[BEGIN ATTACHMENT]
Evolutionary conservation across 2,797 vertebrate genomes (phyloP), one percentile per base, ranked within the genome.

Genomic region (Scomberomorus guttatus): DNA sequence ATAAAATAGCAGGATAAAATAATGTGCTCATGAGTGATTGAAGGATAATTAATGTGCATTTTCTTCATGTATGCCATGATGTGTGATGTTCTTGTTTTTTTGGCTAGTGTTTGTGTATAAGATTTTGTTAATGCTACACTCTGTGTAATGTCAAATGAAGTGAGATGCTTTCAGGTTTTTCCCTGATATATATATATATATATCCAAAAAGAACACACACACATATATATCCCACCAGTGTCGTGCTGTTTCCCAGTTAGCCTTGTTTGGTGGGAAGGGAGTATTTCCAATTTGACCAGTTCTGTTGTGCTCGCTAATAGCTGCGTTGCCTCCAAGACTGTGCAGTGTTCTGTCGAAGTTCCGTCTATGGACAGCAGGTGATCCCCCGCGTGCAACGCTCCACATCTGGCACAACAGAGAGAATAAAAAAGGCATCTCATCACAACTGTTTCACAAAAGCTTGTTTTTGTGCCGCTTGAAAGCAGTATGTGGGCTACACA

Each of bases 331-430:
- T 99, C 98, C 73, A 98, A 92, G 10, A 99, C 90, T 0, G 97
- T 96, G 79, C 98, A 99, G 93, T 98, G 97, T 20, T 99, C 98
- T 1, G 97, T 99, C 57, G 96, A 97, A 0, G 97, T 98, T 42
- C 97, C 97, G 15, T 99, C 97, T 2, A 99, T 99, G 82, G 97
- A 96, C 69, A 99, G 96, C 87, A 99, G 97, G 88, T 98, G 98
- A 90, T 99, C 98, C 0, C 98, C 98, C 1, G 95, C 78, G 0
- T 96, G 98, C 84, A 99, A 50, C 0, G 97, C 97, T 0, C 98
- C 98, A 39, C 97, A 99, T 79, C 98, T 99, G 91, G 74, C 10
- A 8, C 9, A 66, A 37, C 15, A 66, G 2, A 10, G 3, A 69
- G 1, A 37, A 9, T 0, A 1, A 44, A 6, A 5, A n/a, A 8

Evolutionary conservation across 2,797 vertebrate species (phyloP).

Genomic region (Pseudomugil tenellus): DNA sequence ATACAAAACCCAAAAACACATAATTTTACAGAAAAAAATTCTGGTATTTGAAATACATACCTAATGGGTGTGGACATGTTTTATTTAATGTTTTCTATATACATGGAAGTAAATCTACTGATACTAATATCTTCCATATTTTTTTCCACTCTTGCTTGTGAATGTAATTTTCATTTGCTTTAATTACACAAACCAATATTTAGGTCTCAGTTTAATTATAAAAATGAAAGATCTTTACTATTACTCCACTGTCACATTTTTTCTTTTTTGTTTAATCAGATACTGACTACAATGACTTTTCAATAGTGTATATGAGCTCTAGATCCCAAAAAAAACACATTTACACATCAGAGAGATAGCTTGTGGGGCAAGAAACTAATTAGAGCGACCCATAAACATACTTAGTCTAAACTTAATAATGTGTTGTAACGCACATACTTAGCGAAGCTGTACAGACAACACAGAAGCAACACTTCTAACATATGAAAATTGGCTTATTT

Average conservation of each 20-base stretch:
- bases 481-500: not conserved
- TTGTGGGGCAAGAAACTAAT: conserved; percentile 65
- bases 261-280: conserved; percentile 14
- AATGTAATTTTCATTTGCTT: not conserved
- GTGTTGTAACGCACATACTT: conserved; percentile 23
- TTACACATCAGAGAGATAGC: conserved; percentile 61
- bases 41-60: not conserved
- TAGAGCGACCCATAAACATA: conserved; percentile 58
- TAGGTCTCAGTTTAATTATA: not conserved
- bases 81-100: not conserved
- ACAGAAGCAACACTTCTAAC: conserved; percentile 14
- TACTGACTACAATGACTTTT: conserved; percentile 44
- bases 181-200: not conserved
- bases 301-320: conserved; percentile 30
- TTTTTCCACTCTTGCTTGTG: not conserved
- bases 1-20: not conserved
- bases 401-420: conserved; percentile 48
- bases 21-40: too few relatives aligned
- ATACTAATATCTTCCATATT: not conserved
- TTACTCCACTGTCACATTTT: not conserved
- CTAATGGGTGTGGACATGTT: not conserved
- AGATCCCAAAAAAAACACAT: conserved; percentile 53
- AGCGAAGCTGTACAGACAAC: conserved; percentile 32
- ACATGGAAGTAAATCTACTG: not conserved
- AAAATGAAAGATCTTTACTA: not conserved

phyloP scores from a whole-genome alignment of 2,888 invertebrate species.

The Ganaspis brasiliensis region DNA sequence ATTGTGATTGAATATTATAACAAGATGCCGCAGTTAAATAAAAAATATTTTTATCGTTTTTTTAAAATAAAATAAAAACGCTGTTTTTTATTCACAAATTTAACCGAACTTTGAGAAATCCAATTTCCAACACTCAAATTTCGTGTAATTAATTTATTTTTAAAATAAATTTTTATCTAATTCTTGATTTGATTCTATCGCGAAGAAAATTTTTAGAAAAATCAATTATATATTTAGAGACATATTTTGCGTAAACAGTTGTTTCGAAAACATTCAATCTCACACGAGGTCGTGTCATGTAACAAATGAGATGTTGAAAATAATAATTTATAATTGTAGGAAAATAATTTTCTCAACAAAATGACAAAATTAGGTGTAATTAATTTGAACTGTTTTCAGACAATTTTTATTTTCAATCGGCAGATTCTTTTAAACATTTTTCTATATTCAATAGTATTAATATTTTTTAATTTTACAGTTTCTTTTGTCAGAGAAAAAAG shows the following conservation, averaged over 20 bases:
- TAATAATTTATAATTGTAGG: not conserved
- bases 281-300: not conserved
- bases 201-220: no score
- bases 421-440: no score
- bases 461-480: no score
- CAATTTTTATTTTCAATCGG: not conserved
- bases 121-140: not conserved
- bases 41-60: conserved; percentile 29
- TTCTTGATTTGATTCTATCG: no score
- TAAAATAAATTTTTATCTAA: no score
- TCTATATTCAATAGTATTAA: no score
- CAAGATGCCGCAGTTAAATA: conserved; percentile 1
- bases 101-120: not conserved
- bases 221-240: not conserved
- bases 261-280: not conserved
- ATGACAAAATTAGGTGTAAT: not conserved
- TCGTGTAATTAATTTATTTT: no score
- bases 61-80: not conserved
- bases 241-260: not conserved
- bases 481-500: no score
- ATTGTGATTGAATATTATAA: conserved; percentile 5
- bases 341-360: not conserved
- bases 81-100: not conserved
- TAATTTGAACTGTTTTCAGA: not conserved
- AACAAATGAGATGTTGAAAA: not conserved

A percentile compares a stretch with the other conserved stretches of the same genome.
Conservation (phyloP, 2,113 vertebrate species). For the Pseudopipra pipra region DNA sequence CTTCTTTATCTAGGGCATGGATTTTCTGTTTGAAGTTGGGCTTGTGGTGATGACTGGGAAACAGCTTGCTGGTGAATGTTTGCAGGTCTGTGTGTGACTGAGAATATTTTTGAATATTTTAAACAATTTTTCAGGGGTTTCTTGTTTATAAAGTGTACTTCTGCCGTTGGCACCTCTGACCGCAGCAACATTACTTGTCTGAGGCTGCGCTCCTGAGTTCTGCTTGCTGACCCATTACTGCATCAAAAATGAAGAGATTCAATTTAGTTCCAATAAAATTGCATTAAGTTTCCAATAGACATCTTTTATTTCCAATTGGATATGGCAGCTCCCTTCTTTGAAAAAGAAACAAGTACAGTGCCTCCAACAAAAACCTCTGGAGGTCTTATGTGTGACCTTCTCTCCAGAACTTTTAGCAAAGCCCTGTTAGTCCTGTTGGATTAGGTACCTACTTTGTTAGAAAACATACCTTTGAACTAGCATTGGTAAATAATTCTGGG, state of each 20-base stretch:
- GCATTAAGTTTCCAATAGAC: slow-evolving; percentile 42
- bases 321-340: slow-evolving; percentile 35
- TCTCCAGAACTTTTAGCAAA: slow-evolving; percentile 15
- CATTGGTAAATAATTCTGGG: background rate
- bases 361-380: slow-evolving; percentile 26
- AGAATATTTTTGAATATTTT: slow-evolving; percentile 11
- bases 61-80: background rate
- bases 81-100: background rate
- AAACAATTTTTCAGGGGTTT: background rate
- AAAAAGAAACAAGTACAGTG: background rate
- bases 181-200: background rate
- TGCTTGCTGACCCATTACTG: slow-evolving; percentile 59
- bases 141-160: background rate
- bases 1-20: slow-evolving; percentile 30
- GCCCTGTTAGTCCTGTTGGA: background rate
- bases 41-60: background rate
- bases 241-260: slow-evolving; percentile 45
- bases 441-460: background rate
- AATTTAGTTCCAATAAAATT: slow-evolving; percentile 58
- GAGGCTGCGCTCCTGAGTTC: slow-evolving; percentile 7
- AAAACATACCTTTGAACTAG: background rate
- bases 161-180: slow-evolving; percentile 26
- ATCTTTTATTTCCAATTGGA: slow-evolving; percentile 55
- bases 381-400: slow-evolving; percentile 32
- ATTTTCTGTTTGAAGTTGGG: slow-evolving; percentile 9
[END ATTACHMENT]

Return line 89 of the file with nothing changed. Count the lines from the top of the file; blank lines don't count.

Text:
- AATTTAGTTCCAATAAAATT: slow-evolving; percentile 58